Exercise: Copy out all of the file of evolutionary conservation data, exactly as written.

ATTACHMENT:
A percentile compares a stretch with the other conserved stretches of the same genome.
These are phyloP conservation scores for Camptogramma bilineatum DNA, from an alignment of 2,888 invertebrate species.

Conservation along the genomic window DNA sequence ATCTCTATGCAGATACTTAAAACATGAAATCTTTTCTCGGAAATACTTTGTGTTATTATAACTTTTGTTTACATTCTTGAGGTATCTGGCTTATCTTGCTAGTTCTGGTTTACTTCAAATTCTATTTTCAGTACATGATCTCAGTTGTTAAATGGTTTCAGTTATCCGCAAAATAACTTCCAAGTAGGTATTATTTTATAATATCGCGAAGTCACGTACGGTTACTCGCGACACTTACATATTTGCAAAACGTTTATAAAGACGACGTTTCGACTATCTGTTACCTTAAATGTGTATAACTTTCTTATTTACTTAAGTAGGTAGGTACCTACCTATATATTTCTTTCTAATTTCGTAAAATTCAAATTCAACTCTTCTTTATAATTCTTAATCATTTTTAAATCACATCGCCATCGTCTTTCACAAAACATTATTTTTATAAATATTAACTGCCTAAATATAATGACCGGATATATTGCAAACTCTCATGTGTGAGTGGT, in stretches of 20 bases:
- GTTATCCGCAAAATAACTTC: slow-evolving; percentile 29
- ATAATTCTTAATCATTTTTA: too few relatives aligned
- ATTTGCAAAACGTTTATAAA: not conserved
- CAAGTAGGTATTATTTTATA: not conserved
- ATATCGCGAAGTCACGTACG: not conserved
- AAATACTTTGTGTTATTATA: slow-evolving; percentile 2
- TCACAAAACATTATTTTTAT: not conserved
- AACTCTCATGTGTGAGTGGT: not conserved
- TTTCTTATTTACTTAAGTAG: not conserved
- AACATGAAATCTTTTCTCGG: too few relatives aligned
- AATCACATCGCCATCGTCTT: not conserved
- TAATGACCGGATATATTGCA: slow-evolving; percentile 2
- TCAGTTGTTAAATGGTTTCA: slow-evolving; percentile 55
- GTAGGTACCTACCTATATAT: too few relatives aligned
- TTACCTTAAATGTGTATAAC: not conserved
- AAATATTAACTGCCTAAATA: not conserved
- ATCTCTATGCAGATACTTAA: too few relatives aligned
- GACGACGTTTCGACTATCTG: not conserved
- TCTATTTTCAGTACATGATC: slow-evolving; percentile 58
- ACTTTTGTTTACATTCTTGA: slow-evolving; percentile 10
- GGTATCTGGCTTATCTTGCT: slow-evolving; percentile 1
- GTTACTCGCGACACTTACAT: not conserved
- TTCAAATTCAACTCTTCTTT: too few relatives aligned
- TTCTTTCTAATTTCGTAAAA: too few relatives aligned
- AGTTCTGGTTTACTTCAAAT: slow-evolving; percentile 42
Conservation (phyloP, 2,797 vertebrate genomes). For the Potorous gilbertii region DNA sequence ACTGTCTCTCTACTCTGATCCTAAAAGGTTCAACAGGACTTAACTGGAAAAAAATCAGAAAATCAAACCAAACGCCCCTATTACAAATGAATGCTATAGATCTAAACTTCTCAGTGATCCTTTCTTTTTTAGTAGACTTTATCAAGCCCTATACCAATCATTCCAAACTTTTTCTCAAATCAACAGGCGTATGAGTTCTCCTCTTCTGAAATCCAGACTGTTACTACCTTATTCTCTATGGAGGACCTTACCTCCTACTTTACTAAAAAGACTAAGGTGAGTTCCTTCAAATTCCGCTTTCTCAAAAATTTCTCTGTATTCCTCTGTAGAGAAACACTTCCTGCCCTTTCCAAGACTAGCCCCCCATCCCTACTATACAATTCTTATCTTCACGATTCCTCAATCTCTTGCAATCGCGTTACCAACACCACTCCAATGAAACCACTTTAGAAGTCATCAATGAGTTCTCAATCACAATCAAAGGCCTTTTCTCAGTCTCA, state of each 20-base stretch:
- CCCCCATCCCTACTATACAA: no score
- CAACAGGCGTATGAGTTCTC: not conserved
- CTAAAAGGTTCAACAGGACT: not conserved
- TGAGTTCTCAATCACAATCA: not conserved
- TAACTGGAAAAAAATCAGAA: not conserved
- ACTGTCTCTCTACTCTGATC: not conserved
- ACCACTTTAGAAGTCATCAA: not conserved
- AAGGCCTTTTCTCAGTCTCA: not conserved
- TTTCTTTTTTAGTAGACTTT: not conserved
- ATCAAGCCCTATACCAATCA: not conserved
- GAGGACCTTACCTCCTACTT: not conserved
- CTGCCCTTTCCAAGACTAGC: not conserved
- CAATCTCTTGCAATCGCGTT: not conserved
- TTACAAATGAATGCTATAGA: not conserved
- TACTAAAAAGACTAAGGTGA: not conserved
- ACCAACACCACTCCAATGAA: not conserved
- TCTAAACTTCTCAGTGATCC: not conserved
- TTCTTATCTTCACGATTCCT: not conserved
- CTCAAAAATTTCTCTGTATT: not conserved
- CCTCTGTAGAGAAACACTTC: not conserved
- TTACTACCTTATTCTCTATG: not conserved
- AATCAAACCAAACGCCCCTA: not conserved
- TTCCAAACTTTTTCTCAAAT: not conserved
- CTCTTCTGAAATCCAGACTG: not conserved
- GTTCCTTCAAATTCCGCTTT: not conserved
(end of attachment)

A percentile compares a stretch with the other conserved stretches of the same genome.
These are phyloP conservation scores for Camptogramma bilineatum DNA, from an alignment of 2,888 invertebrate species.

Conservation along the genomic window DNA sequence ATCTCTATGCAGATACTTAAAACATGAAATCTTTTCTCGGAAATACTTTGTGTTATTATAACTTTTGTTTACATTCTTGAGGTATCTGGCTTATCTTGCTAGTTCTGGTTTACTTCAAATTCTATTTTCAGTACATGATCTCAGTTGTTAAATGGTTTCAGTTATCCGCAAAATAACTTCCAAGTAGGTATTATTTTATAATATCGCGAAGTCACGTACGGTTACTCGCGACACTTACATATTTGCAAAACGTTTATAAAGACGACGTTTCGACTATCTGTTACCTTAAATGTGTATAACTTTCTTATTTACTTAAGTAGGTAGGTACCTACCTATATATTTCTTTCTAATTTCGTAAAATTCAAATTCAACTCTTCTTTATAATTCTTAATCATTTTTAAATCACATCGCCATCGTCTTTCACAAAACATTATTTTTATAAATATTAACTGCCTAAATATAATGACCGGATATATTGCAAACTCTCATGTGTGAGTGGT, in stretches of 20 bases:
- GTTATCCGCAAAATAACTTC: slow-evolving; percentile 29
- ATAATTCTTAATCATTTTTA: too few relatives aligned
- ATTTGCAAAACGTTTATAAA: not conserved
- CAAGTAGGTATTATTTTATA: not conserved
- ATATCGCGAAGTCACGTACG: not conserved
- AAATACTTTGTGTTATTATA: slow-evolving; percentile 2
- TCACAAAACATTATTTTTAT: not conserved
- AACTCTCATGTGTGAGTGGT: not conserved
- TTTCTTATTTACTTAAGTAG: not conserved
- AACATGAAATCTTTTCTCGG: too few relatives aligned
- AATCACATCGCCATCGTCTT: not conserved
- TAATGACCGGATATATTGCA: slow-evolving; percentile 2
- TCAGTTGTTAAATGGTTTCA: slow-evolving; percentile 55
- GTAGGTACCTACCTATATAT: too few relatives aligned
- TTACCTTAAATGTGTATAAC: not conserved
- AAATATTAACTGCCTAAATA: not conserved
- ATCTCTATGCAGATACTTAA: too few relatives aligned
- GACGACGTTTCGACTATCTG: not conserved
- TCTATTTTCAGTACATGATC: slow-evolving; percentile 58
- ACTTTTGTTTACATTCTTGA: slow-evolving; percentile 10
- GGTATCTGGCTTATCTTGCT: slow-evolving; percentile 1
- GTTACTCGCGACACTTACAT: not conserved
- TTCAAATTCAACTCTTCTTT: too few relatives aligned
- TTCTTTCTAATTTCGTAAAA: too few relatives aligned
- AGTTCTGGTTTACTTCAAAT: slow-evolving; percentile 42
Conservation (phyloP, 2,797 vertebrate genomes). For the Potorous gilbertii region DNA sequence ACTGTCTCTCTACTCTGATCCTAAAAGGTTCAACAGGACTTAACTGGAAAAAAATCAGAAAATCAAACCAAACGCCCCTATTACAAATGAATGCTATAGATCTAAACTTCTCAGTGATCCTTTCTTTTTTAGTAGACTTTATCAAGCCCTATACCAATCATTCCAAACTTTTTCTCAAATCAACAGGCGTATGAGTTCTCCTCTTCTGAAATCCAGACTGTTACTACCTTATTCTCTATGGAGGACCTTACCTCCTACTTTACTAAAAAGACTAAGGTGAGTTCCTTCAAATTCCGCTTTCTCAAAAATTTCTCTGTATTCCTCTGTAGAGAAACACTTCCTGCCCTTTCCAAGACTAGCCCCCCATCCCTACTATACAATTCTTATCTTCACGATTCCTCAATCTCTTGCAATCGCGTTACCAACACCACTCCAATGAAACCACTTTAGAAGTCATCAATGAGTTCTCAATCACAATCAAAGGCCTTTTCTCAGTCTCA, state of each 20-base stretch:
- CCCCCATCCCTACTATACAA: no score
- CAACAGGCGTATGAGTTCTC: not conserved
- CTAAAAGGTTCAACAGGACT: not conserved
- TGAGTTCTCAATCACAATCA: not conserved
- TAACTGGAAAAAAATCAGAA: not conserved
- ACTGTCTCTCTACTCTGATC: not conserved
- ACCACTTTAGAAGTCATCAA: not conserved
- AAGGCCTTTTCTCAGTCTCA: not conserved
- TTTCTTTTTTAGTAGACTTT: not conserved
- ATCAAGCCCTATACCAATCA: not conserved
- GAGGACCTTACCTCCTACTT: not conserved
- CTGCCCTTTCCAAGACTAGC: not conserved
- CAATCTCTTGCAATCGCGTT: not conserved
- TTACAAATGAATGCTATAGA: not conserved
- TACTAAAAAGACTAAGGTGA: not conserved
- ACCAACACCACTCCAATGAA: not conserved
- TCTAAACTTCTCAGTGATCC: not conserved
- TTCTTATCTTCACGATTCCT: not conserved
- CTCAAAAATTTCTCTGTATT: not conserved
- CCTCTGTAGAGAAACACTTC: not conserved
- TTACTACCTTATTCTCTATG: not conserved
- AATCAAACCAAACGCCCCTA: not conserved
- TTCCAAACTTTTTCTCAAAT: not conserved
- CTCTTCTGAAATCCAGACTG: not conserved
- GTTCCTTCAAATTCCGCTTT: not conserved